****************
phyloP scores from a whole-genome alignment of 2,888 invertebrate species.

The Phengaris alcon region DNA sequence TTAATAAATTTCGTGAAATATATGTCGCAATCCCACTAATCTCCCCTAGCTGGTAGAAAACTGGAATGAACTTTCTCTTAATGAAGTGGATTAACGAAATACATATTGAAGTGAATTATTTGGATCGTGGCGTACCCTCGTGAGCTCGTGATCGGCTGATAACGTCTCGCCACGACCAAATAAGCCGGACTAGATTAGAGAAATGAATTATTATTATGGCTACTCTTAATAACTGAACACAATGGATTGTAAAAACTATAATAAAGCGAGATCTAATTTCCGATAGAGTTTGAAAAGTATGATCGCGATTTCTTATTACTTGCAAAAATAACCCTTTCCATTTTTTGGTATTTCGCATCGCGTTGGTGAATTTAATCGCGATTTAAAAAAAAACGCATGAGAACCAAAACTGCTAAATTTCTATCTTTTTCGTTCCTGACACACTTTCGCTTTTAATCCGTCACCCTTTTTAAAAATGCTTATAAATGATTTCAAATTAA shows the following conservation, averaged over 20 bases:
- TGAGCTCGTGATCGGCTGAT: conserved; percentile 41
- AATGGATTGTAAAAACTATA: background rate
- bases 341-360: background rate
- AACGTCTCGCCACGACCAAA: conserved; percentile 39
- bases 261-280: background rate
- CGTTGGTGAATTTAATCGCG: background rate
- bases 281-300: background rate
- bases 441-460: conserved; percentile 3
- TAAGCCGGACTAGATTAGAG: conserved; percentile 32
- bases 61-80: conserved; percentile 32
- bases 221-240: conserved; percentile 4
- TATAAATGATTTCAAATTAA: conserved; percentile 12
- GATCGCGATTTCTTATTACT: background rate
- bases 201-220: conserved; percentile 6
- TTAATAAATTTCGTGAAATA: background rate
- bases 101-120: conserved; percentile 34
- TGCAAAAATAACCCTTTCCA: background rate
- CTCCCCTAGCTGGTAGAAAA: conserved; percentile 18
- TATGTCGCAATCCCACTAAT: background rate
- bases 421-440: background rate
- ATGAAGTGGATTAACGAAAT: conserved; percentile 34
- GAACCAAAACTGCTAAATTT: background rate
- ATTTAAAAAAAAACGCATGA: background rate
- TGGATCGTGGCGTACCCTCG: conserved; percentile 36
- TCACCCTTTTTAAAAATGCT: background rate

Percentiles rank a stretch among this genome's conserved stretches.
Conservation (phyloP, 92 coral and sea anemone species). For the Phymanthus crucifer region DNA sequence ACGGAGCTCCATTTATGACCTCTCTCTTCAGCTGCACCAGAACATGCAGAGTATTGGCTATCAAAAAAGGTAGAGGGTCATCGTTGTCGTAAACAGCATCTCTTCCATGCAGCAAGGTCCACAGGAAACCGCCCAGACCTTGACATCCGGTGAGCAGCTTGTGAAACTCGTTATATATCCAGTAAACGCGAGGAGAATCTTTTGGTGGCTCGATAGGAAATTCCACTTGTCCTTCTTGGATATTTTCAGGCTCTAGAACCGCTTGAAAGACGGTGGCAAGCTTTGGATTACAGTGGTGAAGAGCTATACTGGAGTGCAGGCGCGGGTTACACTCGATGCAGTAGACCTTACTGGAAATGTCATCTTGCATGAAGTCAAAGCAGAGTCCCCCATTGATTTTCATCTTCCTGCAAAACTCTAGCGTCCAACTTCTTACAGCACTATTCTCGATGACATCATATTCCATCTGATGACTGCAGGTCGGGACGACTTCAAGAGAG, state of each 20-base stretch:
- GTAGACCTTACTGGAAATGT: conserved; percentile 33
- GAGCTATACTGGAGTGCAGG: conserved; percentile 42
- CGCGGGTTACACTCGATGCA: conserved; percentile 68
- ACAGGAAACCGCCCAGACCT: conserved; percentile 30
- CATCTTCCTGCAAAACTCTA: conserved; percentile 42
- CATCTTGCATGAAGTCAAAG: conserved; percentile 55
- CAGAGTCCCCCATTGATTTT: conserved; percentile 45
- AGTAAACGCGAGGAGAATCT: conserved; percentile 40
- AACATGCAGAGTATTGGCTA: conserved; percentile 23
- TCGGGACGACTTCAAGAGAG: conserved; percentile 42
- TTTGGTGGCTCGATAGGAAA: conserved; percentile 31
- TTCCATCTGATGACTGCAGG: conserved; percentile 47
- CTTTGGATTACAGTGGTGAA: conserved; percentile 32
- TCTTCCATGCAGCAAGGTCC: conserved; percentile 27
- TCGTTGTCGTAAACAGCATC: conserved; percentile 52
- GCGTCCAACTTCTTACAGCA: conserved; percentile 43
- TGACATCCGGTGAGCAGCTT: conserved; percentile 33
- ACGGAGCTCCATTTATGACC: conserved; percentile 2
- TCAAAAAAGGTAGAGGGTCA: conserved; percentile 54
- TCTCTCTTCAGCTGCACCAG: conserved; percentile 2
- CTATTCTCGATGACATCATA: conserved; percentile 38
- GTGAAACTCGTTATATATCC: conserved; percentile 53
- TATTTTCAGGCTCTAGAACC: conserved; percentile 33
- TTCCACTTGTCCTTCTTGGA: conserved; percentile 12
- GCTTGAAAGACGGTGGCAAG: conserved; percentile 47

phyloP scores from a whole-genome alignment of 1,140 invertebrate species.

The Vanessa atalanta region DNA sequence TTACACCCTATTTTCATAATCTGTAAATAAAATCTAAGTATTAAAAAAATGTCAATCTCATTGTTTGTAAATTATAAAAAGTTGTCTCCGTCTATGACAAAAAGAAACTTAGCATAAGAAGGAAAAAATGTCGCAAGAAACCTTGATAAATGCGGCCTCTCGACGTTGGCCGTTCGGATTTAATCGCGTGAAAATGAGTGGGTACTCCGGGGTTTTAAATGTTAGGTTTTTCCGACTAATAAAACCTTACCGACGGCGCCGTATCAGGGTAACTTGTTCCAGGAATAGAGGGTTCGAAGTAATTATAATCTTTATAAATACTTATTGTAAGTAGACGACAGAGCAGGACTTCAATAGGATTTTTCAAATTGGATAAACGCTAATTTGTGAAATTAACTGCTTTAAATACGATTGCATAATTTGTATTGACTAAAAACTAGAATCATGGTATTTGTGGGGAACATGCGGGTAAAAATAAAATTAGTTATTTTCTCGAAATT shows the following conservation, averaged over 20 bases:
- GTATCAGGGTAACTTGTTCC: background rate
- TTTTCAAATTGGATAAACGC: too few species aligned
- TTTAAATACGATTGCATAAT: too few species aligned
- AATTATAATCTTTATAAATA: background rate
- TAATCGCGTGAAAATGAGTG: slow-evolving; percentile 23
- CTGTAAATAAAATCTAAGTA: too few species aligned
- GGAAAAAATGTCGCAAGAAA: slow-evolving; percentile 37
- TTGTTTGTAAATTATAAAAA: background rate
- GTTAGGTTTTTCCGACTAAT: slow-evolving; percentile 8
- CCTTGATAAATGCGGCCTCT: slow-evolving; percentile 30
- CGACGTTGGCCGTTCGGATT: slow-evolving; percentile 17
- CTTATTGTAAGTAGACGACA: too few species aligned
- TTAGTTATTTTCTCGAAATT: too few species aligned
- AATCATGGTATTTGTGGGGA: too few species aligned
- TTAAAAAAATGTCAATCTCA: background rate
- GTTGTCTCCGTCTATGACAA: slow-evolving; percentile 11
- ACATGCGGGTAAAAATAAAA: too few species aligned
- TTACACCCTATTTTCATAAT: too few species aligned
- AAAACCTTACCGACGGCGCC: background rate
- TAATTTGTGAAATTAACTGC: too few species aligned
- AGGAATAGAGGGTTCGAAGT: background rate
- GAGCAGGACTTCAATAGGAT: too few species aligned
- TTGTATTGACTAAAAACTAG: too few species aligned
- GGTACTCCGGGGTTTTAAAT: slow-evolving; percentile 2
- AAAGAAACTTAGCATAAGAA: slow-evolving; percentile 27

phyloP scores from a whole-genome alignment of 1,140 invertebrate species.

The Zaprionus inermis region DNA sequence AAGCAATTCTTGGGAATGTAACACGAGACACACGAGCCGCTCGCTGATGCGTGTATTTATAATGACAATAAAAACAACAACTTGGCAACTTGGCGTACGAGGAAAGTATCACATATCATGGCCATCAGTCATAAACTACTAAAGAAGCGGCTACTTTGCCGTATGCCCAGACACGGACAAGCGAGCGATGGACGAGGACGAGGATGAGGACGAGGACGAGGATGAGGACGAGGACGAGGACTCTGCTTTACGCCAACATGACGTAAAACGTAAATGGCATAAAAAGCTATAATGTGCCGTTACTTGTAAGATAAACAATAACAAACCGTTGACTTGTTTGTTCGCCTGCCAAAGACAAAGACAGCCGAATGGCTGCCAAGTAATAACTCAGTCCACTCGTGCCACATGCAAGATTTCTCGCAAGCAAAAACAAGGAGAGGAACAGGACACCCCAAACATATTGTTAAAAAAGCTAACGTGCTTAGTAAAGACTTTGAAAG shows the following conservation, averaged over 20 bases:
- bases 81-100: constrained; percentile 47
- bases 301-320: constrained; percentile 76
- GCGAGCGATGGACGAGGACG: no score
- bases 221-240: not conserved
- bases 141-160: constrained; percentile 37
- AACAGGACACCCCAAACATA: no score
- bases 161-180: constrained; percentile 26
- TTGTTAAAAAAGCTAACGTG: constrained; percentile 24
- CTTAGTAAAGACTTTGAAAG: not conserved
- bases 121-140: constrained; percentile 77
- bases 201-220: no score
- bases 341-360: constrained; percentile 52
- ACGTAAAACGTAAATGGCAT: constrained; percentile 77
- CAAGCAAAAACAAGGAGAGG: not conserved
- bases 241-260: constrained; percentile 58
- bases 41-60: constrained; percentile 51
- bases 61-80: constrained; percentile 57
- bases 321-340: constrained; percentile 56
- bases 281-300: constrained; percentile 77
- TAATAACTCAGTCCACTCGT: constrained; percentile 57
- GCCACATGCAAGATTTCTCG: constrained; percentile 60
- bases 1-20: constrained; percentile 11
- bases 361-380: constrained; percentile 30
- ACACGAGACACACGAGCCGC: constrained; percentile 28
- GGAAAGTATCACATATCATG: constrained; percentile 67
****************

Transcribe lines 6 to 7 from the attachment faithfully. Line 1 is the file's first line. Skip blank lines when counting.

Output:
- AACGTCTCGCCACGACCAAA: conserved; percentile 39
- bases 261-280: background rate